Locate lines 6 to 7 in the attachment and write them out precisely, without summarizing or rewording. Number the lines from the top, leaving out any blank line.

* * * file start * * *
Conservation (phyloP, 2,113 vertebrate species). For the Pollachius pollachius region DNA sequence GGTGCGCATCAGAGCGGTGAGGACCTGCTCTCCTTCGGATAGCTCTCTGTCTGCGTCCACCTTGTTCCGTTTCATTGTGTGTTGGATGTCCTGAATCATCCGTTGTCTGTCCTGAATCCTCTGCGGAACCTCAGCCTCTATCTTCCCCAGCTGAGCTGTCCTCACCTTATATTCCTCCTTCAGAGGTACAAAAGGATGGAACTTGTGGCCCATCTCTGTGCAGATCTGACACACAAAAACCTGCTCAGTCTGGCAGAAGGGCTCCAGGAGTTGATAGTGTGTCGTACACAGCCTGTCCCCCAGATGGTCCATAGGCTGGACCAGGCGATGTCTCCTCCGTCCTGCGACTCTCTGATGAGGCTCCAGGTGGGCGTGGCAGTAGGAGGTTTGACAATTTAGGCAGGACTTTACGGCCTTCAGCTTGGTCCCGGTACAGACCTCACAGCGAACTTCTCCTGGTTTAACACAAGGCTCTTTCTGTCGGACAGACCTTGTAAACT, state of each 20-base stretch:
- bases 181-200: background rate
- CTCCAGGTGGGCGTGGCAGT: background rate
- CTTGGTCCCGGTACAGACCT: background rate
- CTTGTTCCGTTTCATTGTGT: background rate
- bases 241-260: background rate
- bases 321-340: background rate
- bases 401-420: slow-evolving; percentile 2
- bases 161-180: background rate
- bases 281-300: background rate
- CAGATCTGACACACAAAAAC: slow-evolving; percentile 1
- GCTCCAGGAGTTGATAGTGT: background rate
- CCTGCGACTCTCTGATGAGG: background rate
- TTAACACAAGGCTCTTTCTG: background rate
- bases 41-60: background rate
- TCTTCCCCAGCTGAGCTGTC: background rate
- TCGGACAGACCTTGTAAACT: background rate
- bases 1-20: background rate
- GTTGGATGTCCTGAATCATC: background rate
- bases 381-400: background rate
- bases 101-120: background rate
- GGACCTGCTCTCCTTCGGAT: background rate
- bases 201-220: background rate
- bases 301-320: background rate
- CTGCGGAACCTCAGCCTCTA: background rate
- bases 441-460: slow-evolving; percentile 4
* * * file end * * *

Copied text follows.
- bases 241-260: background rate
- bases 321-340: background rate